Jan 25, 2012
The Current Retirement System Is Unsustainable & Irresponsible:
State retirement costs have quadrupled over the last two decades from $478 million in FY90 to $1.9 billion today.
The gap between promised benefits and assets on hand – known as the UAL – has tripled over the past two decades to $18.5 billion today.
The UAL for the four state retirement systems is almost triple the total payroll of employees covered by those systems.
Louisiana taxpayers are spending nearly $2 billion on state retirement just this year. If costs continue on the current path, the state could see an additional $3 billion or more added to the UAL by the end of the decade.
If action isn’t taken now to reform state pension systems, then the state will be forced to choose among several unacceptable options: break the state’s promise to workers, be forced to cut critical services like higher education and healthcare, and/or saddle future generations with debt and higher taxes.
Governor Jindal’s Reform Plan Will Keep Our Promise To State Employees & Save Taxpayer Dollars:
The Governor’s pension reform plan keeps the state’s promise to workers and prevents tax increases and cuts to higher education and healthcare.
Governor Jindal’s proposals will save taxpayers over $450 million in the first year and over $1.5 billion over the next five years.
The immediate UAL reduction will be at least $500 million and the UAL won’t continue to grow at the same rate.
The Governor’s pension reform will free up money at agencies so that colleges can invest in classrooms and we can invest in healthcare services. Agencies have been stuck absorbing retirement cost increases in recent years and now with these reforms, they can invest in other critical services.
The reforms will not impact retirement for employees in K-12 schools or employees in law enforcement and other hazardous duty positions.
Redesigning & Modernizing State Retirement For New Hires:
Under Louisiana’s current retirement plan design, Louisiana is making promises it cannot keep.
The current defined benefit plan does not change even when the cost of providing that benefit increases at an unsustainable rate, automatically putting taxpayers on the hook for more and more.
Traditional defined benefits plans do not favor modern workers who are looking for the freedom and flexibility to pursue public and private sector opportunities.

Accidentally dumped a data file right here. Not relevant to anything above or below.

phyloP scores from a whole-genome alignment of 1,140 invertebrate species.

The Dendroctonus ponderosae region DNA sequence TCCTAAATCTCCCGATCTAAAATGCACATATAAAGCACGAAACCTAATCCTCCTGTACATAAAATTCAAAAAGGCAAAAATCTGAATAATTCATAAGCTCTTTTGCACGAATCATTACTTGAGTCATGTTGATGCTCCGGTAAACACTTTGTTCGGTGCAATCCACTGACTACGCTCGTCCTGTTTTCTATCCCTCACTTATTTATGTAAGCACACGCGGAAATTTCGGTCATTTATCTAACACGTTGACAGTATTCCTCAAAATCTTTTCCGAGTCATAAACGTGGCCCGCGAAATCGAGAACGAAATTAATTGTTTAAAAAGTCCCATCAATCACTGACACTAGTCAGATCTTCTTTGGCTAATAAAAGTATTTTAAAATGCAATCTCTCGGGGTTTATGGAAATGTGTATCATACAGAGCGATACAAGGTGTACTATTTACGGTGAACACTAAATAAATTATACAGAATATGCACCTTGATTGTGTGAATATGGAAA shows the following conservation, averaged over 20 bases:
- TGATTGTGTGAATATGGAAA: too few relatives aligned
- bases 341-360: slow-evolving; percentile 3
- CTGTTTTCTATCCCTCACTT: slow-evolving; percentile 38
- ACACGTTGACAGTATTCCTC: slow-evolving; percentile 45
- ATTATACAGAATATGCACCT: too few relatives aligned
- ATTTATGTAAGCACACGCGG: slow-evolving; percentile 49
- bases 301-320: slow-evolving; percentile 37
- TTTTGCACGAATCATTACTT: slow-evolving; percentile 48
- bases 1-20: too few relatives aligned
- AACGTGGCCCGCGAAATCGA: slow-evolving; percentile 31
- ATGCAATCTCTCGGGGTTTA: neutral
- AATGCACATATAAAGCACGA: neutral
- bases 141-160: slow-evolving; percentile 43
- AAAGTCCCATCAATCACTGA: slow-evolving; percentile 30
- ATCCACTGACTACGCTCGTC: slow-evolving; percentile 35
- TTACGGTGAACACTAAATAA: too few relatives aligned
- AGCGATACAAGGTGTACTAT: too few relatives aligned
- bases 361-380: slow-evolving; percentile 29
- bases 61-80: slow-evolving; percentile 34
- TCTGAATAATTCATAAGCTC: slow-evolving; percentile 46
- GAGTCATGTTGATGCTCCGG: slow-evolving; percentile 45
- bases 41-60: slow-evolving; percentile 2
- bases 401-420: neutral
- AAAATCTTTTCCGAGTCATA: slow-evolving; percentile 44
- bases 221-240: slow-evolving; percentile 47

In the private sector, just 20 percent of workers nationally have a defined benefit plan. 401k’s and other defined contribution plans are much more common.
Other states have already taken the initiative to restructure their state retirement systems with Alaska moving to a defined contribution plan; states like Rhode Island, Indiana, and Utah have combined lower defined benefits with a defined contribution plan; and states like Nebraska and Kansas have implemented or are considering hybrid blends between defined benefit and defined contribution plans.
Gov. Jindal’s Reform Plan Redesigns Pension Plans For New Hires:
The Governor proposes implementing a hybrid plan for new hires – known as a cash-balance plan – which combines the best features of defined benefit and defined contribution plans.
The cash-balance plan will guarantee that the state is not promising a benefit greater than what the state can get in the market and will ensure the state doesn’t create a new UAL that digs the state’s debt deeper and deeper.
The plan will ensure employee savings for retirement are protected, passing the investment gains on to the employee but not the losses.
Under the plan, employees will receive a benefit at retirement that can be rolled over into another account, taken as a lump sum, or turned into a lifetime annuity.
The plan will be portable and better meet the needs of a mobile workforce by allowing state employees who leave before retirement to roll their savings into an IRA or other account.